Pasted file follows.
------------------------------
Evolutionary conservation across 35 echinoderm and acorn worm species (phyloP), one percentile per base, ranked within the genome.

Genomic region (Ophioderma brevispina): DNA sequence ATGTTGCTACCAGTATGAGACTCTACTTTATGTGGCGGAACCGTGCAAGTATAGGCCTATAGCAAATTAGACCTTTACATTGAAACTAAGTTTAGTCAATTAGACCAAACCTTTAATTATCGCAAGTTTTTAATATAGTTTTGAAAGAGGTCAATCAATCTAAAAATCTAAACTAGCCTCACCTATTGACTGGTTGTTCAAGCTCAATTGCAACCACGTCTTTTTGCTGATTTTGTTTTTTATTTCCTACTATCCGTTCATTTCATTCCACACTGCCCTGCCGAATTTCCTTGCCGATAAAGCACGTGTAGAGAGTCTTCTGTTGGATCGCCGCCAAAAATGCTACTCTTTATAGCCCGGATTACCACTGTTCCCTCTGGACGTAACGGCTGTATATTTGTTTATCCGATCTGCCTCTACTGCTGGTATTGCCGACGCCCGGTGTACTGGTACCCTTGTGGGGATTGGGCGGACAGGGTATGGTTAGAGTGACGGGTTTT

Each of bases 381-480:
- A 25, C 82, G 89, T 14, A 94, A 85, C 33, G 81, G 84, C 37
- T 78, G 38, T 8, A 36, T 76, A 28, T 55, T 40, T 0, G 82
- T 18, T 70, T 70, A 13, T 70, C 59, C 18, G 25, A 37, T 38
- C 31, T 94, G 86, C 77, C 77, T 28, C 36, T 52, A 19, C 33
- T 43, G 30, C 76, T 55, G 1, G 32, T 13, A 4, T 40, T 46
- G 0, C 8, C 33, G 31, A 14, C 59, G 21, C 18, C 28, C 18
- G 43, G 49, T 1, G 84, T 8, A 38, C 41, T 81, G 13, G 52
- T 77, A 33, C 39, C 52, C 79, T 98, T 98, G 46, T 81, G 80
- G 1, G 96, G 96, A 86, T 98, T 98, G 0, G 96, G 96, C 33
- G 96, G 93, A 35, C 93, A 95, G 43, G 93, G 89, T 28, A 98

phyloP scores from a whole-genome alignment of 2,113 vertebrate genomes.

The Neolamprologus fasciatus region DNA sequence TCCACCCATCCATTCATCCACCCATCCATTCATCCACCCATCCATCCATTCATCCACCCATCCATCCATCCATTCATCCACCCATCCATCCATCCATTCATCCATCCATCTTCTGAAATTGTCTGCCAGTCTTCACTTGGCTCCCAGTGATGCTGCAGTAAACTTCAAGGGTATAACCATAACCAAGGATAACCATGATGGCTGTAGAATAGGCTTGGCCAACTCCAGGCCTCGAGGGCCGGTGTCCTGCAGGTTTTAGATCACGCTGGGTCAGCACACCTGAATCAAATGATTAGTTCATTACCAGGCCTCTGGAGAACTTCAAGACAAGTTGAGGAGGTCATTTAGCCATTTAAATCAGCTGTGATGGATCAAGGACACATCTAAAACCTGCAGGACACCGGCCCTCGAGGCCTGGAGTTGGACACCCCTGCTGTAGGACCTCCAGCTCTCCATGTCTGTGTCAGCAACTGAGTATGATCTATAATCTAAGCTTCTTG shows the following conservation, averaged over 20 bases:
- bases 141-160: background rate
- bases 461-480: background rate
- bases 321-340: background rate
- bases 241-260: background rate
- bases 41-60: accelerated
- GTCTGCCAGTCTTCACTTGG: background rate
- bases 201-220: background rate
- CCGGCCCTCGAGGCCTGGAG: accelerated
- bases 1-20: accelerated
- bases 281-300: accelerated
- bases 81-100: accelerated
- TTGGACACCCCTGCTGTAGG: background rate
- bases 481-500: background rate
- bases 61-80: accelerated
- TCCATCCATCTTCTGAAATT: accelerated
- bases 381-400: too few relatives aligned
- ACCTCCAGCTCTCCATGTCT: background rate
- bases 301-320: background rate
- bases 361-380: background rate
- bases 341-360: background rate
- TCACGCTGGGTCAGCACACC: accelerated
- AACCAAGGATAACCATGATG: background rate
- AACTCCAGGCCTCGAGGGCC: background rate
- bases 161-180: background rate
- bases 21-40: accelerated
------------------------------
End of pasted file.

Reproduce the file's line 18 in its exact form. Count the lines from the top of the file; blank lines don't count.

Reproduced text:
- bases 321-340: background rate